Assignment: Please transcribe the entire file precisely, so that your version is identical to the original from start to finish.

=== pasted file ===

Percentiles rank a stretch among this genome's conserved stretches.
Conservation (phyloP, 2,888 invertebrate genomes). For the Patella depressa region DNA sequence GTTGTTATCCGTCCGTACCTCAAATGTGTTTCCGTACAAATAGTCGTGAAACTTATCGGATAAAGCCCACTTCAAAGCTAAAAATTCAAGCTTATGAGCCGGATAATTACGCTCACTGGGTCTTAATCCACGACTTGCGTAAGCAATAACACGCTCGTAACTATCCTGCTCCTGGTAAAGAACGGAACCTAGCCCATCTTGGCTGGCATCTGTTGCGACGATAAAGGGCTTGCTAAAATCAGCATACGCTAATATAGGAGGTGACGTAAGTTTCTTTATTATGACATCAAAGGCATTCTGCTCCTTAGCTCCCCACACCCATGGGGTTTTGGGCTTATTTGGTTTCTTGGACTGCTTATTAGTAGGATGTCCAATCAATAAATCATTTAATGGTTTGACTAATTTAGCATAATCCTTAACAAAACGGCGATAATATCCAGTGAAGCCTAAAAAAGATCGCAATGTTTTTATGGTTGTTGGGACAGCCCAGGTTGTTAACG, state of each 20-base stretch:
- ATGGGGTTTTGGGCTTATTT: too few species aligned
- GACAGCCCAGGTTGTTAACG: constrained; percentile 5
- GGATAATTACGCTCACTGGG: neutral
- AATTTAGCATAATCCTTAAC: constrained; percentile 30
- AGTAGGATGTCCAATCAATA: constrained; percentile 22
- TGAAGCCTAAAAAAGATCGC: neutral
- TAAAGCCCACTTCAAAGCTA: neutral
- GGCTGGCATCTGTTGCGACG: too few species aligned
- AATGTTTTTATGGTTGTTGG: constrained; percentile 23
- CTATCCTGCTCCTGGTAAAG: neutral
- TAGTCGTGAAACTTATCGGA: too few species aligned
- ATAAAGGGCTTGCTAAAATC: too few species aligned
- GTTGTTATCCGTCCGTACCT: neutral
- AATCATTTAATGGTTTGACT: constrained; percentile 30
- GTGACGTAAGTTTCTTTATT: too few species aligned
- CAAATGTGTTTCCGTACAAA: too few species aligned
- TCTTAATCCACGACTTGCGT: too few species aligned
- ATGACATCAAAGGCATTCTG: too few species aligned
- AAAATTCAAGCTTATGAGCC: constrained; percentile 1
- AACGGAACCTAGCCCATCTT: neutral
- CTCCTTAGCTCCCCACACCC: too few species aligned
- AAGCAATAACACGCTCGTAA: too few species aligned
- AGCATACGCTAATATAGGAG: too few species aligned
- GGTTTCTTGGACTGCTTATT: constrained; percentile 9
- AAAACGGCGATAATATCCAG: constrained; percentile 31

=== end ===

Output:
Percentiles rank a stretch among this genome's conserved stretches.
Conservation (phyloP, 2,888 invertebrate genomes). For the Patella depressa region DNA sequence GTTGTTATCCGTCCGTACCTCAAATGTGTTTCCGTACAAATAGTCGTGAAACTTATCGGATAAAGCCCACTTCAAAGCTAAAAATTCAAGCTTATGAGCCGGATAATTACGCTCACTGGGTCTTAATCCACGACTTGCGTAAGCAATAACACGCTCGTAACTATCCTGCTCCTGGTAAAGAACGGAACCTAGCCCATCTTGGCTGGCATCTGTTGCGACGATAAAGGGCTTGCTAAAATCAGCATACGCTAATATAGGAGGTGACGTAAGTTTCTTTATTATGACATCAAAGGCATTCTGCTCCTTAGCTCCCCACACCCATGGGGTTTTGGGCTTATTTGGTTTCTTGGACTGCTTATTAGTAGGATGTCCAATCAATAAATCATTTAATGGTTTGACTAATTTAGCATAATCCTTAACAAAACGGCGATAATATCCAGTGAAGCCTAAAAAAGATCGCAATGTTTTTATGGTTGTTGGGACAGCCCAGGTTGTTAACG, state of each 20-base stretch:
- ATGGGGTTTTGGGCTTATTT: too few species aligned
- GACAGCCCAGGTTGTTAACG: constrained; percentile 5
- GGATAATTACGCTCACTGGG: neutral
- AATTTAGCATAATCCTTAAC: constrained; percentile 30
- AGTAGGATGTCCAATCAATA: constrained; percentile 22
- TGAAGCCTAAAAAAGATCGC: neutral
- TAAAGCCCACTTCAAAGCTA: neutral
- GGCTGGCATCTGTTGCGACG: too few species aligned
- AATGTTTTTATGGTTGTTGG: constrained; percentile 23
- CTATCCTGCTCCTGGTAAAG: neutral
- TAGTCGTGAAACTTATCGGA: too few species aligned
- ATAAAGGGCTTGCTAAAATC: too few species aligned
- GTTGTTATCCGTCCGTACCT: neutral
- AATCATTTAATGGTTTGACT: constrained; percentile 30
- GTGACGTAAGTTTCTTTATT: too few species aligned
- CAAATGTGTTTCCGTACAAA: too few species aligned
- TCTTAATCCACGACTTGCGT: too few species aligned
- ATGACATCAAAGGCATTCTG: too few species aligned
- AAAATTCAAGCTTATGAGCC: constrained; percentile 1
- AACGGAACCTAGCCCATCTT: neutral
- CTCCTTAGCTCCCCACACCC: too few species aligned
- AAGCAATAACACGCTCGTAA: too few species aligned
- AGCATACGCTAATATAGGAG: too few species aligned
- GGTTTCTTGGACTGCTTATT: constrained; percentile 9
- AAAACGGCGATAATATCCAG: constrained; percentile 31